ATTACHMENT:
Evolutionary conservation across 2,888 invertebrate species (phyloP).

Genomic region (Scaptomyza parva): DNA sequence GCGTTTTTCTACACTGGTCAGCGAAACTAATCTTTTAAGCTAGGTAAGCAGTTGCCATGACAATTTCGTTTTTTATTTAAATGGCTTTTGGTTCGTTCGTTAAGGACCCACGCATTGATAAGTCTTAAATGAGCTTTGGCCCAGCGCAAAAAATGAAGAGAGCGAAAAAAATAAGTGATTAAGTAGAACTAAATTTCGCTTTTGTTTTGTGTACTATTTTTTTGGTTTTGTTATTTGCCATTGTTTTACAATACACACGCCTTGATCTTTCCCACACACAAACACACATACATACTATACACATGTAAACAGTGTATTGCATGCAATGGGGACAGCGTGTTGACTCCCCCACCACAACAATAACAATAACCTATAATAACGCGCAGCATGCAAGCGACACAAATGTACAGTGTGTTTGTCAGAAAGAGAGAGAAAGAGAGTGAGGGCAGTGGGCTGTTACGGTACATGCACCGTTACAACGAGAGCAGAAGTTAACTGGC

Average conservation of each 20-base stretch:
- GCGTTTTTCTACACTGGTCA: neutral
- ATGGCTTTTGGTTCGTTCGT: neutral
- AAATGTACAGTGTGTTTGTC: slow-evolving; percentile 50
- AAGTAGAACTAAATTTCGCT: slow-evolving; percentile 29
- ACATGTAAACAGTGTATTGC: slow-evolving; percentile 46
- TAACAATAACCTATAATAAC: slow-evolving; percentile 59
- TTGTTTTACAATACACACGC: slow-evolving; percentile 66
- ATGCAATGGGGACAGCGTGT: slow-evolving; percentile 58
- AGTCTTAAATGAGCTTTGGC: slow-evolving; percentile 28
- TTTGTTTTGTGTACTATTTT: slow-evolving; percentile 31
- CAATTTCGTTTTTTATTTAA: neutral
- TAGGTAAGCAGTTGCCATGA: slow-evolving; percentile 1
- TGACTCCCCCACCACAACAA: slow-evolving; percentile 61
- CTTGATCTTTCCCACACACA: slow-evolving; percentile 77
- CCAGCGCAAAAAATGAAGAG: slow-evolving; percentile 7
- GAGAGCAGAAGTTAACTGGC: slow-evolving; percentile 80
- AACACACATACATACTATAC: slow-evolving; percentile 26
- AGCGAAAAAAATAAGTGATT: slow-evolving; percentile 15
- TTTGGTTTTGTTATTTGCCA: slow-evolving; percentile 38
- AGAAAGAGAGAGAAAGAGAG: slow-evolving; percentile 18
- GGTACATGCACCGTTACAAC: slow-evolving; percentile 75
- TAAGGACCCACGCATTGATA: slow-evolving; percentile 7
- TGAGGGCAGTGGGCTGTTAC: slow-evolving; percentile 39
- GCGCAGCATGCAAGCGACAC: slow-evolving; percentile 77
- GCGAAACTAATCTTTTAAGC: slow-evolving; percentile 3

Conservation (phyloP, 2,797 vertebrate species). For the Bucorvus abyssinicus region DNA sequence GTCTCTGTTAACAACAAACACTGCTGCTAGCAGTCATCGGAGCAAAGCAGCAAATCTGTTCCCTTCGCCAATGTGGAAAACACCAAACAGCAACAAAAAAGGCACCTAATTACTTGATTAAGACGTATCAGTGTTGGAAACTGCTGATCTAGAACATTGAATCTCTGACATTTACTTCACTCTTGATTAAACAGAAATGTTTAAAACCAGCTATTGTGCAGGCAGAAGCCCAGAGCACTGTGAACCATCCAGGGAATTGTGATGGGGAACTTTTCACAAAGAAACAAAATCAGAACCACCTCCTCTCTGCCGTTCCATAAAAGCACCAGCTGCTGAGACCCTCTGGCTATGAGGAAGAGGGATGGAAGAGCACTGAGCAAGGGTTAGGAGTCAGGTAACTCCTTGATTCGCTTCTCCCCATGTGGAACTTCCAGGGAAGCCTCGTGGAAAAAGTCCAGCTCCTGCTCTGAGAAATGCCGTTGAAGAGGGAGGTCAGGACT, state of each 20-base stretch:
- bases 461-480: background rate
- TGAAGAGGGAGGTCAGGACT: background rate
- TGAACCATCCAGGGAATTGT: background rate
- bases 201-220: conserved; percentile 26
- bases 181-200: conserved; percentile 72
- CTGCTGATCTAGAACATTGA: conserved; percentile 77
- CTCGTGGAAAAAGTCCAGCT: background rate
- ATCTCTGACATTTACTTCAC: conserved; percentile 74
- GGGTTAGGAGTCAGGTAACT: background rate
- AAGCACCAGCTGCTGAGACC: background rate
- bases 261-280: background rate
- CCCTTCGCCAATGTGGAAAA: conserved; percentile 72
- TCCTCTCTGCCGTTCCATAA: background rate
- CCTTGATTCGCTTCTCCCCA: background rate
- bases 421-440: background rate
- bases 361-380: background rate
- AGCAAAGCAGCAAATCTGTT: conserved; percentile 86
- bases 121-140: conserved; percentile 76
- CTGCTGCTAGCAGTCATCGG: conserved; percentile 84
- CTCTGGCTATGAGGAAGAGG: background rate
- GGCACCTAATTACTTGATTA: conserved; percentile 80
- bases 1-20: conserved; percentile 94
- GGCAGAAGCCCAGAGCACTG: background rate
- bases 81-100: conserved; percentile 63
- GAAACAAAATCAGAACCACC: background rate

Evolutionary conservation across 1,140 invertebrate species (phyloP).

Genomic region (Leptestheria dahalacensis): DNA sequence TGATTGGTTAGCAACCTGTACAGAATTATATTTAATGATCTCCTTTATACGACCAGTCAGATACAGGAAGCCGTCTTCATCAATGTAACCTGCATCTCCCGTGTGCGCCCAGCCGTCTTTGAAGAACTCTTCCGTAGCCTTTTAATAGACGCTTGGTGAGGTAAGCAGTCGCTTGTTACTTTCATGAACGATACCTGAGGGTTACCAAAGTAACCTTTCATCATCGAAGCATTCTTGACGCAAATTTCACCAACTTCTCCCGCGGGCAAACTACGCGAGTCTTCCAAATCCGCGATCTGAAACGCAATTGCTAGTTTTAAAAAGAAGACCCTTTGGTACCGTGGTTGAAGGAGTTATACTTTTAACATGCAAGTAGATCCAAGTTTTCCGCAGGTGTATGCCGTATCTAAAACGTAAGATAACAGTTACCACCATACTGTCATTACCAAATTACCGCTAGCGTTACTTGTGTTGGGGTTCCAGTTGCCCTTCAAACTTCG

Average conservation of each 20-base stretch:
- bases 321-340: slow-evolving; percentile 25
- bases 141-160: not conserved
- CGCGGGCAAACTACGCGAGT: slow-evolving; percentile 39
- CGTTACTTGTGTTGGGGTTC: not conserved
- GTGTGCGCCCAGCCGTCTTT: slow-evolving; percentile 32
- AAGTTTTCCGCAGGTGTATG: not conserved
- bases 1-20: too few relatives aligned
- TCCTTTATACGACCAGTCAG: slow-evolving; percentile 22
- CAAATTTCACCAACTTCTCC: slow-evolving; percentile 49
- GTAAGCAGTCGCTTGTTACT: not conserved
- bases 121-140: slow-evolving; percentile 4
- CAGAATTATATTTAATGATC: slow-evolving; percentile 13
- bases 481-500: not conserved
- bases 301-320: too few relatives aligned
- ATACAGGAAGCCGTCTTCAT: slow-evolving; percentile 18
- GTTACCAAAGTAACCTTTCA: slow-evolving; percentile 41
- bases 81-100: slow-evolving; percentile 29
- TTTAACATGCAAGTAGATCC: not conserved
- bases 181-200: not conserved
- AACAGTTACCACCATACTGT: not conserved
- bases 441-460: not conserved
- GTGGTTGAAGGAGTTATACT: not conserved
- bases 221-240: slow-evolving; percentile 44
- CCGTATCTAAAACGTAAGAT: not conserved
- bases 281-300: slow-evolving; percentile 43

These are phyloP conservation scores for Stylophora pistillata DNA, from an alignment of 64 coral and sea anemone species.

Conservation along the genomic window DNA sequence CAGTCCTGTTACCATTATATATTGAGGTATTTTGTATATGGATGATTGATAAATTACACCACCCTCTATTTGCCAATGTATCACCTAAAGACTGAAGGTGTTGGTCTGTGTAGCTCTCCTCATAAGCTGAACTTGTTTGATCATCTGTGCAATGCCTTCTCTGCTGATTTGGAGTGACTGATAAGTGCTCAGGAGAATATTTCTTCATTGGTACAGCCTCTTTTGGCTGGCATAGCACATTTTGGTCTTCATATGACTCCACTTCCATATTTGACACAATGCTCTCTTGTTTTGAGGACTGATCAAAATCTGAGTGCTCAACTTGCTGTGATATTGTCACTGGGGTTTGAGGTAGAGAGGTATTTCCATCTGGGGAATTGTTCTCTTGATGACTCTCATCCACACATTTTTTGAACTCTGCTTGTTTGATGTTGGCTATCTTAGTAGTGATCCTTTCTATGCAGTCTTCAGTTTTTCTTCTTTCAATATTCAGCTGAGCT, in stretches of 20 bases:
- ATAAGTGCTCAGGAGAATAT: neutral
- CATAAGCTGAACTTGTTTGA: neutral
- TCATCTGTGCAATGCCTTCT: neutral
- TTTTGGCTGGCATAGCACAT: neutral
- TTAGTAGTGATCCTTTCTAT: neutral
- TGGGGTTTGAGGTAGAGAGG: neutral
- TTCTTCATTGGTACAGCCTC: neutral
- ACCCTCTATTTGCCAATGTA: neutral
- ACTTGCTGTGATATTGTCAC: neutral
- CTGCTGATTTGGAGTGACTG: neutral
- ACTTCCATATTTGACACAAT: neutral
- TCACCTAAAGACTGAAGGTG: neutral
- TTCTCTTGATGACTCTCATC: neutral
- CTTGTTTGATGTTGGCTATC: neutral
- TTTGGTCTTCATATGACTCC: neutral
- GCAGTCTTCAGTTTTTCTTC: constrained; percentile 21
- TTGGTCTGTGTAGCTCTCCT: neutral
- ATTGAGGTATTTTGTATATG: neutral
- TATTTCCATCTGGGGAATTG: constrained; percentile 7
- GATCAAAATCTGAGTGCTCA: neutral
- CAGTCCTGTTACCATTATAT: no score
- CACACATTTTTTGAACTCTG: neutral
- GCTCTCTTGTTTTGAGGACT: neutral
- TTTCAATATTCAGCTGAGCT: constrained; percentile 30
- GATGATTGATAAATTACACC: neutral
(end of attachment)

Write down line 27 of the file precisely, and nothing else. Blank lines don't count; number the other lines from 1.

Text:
- GCGCAGCATGCAAGCGACAC: slow-evolving; percentile 77